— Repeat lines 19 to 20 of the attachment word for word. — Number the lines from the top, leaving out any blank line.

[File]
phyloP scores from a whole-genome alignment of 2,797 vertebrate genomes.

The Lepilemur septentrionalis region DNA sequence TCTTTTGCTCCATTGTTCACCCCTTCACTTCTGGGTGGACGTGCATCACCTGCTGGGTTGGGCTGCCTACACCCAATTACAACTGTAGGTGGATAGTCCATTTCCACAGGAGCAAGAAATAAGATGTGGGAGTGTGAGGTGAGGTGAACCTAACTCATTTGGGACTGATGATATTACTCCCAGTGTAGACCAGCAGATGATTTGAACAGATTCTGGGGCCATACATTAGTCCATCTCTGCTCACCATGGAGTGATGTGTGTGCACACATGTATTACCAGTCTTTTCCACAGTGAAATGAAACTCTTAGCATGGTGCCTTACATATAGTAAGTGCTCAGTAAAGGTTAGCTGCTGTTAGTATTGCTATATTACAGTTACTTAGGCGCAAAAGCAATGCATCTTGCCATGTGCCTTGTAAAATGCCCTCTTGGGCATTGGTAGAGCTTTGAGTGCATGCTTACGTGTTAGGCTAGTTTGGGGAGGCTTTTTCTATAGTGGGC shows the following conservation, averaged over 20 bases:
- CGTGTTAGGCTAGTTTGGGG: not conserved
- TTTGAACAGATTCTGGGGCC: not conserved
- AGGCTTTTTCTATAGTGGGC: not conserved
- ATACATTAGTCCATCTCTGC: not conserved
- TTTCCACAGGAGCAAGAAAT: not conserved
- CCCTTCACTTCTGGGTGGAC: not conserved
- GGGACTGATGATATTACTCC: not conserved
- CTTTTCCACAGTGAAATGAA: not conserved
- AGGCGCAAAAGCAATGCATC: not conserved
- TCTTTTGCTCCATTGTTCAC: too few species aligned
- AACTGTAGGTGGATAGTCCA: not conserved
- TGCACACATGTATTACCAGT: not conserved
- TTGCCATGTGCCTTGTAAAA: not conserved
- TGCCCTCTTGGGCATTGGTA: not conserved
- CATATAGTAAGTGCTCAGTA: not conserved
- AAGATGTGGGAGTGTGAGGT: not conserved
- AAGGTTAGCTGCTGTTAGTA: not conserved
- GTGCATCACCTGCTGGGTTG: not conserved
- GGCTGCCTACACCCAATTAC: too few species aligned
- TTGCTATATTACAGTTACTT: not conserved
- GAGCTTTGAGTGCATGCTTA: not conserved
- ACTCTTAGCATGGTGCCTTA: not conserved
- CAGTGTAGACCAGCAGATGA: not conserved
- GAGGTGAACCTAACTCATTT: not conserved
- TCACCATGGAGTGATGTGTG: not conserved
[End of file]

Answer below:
- AAGGTTAGCTGCTGTTAGTA: not conserved
- GTGCATCACCTGCTGGGTTG: not conserved